This is the very definition of a writer. It makes no difference if you’ve never been published, never made a sale, never seen production: if you are a writer, then writing is your practice. It’s a part of you. The only way to fail at being a writer, then, is not to write. You can feel this for yourself. If you don’t write for a while, it feels wrong. It feels like your insides don’t fit inside your outsides. And when you start again, you’re rusty. You start making old mistakes, and have to remind yourself not to do that, even though you already know. That’s frustrating. Continuing to write, every day, keeps you fresh and on your game, even if nobody ever sees what you do…
4a.) Make something: The oogy version. …but people should see what you do. Why should they? I had a singing teacher who once told me that singing is part of being human. We have voices and we have words, and singing is really just lengthened speech that makes full use of our vocal apparatus. Therefore, singing is our birthright. If that’s so, then storytelling is also our birthright. Informing, entertaining, speaking truth, lying, and weaving a good yarn are all our birthrights. That means that novels are our birthright. Poems and essays are our birthright. Theater is absolutely a birthright of ours. And if these things are inside of you, then you do yourself and others an injustice when you keep them to yourself. It’s a kind of stinginess, of greed. Good writers are generous with their audience. Practice generosity; make something, and share it with others.
4b.) Make something: the non-oogy version. Look, writing a play is a different ball of wax than writing in your journal. It requires structure, characters, often several plots, setting, style, and theme. It requires you to juggle these things until the words, “END OF PLAY,” roll across the page at the end. Do you think that jugglers learn how to toss chainsaws in the air by sitting around and watching other jugglers do it? No. They learn by doing it. They get better, more confident, more discerning by doing it. Suzuki Roshi says:
“After you have practiced for a while, you will realize that it is not possible to make rapid, extraordinary progress. Even though you try very hard, the progress you make is always little by little. It is not like going out in a shower in which you know when you get wet. In a fog, you do not know you are getting wet, but as you keep walking you get wet little by little. If your mind has ideas of progress, you may say, ‘Oh, this pace is terrible!’ But actually it is not. When you get wet in a fog it is very difficult to dry yourself. So there is no need to worry about progress.”
Sharing your writing with others also creates accountability. Many of us, perhaps even most of us, are afraid to share what we write with others because we have this built-in audio track in our heads that chuckles on repeat: “They’re all going to laugh at you! they’re all going to laugh at you!” Instead of being intimidated by that voice, use it to your advantage. Let it drive you to make the best possible play/story/poem/novel/essay you can before you share it with others.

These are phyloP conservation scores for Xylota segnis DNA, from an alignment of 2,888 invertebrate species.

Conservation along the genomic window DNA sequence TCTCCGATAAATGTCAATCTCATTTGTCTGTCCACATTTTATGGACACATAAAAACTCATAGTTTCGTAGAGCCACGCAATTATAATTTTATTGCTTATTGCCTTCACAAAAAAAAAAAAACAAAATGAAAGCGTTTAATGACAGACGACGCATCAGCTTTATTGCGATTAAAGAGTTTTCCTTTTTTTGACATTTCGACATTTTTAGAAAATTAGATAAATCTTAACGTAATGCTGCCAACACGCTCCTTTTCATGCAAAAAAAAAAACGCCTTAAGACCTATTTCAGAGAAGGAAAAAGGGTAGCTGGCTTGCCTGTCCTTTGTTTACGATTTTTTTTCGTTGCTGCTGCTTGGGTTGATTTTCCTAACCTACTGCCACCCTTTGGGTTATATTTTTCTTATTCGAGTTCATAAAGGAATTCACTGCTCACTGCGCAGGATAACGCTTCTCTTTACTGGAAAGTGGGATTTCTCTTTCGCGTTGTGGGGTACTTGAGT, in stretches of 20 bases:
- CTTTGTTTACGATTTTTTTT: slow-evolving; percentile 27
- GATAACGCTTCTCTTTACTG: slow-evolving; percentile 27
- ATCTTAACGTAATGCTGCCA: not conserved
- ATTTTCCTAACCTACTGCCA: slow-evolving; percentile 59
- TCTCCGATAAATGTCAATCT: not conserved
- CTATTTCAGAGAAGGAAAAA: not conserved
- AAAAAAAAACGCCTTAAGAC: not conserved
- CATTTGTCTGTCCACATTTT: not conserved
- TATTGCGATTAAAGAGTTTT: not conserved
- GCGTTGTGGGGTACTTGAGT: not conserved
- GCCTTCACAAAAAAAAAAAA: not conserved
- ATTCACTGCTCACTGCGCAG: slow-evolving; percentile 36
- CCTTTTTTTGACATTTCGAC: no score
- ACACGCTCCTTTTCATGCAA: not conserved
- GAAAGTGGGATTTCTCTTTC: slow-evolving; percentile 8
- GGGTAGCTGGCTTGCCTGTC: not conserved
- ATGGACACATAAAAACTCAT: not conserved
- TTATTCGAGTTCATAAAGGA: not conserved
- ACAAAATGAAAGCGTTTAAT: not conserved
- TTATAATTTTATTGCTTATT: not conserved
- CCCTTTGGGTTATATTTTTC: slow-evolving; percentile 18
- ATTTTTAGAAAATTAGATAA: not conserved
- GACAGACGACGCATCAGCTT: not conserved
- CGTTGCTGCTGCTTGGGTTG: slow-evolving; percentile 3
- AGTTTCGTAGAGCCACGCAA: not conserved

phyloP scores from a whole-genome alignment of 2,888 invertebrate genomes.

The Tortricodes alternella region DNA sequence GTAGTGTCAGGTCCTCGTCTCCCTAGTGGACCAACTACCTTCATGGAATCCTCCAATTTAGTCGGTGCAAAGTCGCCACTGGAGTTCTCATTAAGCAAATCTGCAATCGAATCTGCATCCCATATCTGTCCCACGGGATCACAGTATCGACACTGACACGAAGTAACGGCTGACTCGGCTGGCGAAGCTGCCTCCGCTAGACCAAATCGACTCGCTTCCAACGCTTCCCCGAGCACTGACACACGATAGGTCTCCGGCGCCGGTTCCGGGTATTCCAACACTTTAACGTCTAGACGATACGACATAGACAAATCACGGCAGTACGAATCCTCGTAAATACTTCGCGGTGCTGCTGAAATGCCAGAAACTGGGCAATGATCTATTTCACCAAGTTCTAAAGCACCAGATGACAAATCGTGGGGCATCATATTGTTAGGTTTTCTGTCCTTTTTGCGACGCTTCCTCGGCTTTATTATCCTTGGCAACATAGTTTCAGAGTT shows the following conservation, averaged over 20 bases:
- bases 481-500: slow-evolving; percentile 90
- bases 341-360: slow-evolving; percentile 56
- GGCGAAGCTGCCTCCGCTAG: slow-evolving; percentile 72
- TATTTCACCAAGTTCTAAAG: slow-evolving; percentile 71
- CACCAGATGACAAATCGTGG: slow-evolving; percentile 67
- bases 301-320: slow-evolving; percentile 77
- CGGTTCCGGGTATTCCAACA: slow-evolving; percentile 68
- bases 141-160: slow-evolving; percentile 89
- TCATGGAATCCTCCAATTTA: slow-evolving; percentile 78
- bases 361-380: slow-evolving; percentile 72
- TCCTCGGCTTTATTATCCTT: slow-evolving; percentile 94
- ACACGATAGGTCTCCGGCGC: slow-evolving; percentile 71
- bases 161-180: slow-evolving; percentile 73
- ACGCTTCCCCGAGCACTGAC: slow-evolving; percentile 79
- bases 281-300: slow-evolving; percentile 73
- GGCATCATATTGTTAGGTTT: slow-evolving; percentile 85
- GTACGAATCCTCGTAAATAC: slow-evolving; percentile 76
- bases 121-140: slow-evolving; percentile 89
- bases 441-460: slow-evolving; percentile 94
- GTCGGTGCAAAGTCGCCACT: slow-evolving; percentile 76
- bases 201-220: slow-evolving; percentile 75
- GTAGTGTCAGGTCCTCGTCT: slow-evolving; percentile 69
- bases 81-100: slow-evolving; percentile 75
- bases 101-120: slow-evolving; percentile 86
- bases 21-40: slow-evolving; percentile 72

5.) Find a community. There is a common, historical fallacy which states that writing is, in the end, a lonely process. Nothing could be further from the truth. One of the best things that ever happened to me, in terms of my writing and my personal life, was to be invited to join a playwrights’ circle called Playgroup. Playgroup was home to some of Portland’s finest writers for the stage, and I got to be one of them. We not only shared our work with each other, we provided each other with professional and artistic advice and support. Our individual styles went on to inform the writing of others in the group, and we developed friendships and working relationships that last to this day. It was a creative and artistic incubator that significantly directed the course of my writing, my career, and the way I think about theater.
The great thing about joining a community of writers is this: you don’t have to wait to be invited. You can seek them out, or you can create them. They can be as informal or as formal as you like. The point is that you gather and share with a group of people who are of like mind and purpose, who hold each other up and show each other how to walk the path with greater power, ease, and grace. Author Jane Smiley is quoted thus in the book We Wanted To Be Writers:
“If you look back at the history of the novel, nearly everyone who succeeded was part of some sort of literary group. There is hardly anyone who thrives on being solitary. Think of Virginia Woolf and her circle; they supported one another and talked to one another and talked about literature. Thackeray and his friends, the same.”
So there you go: Five Refuges for Writers. A way to continue. Do you have anything to add to the above list? Please comment below. And, as Brandon Sanderson says every week on the podcast Writing Excuses, “You’re out of excuses. Now go write.”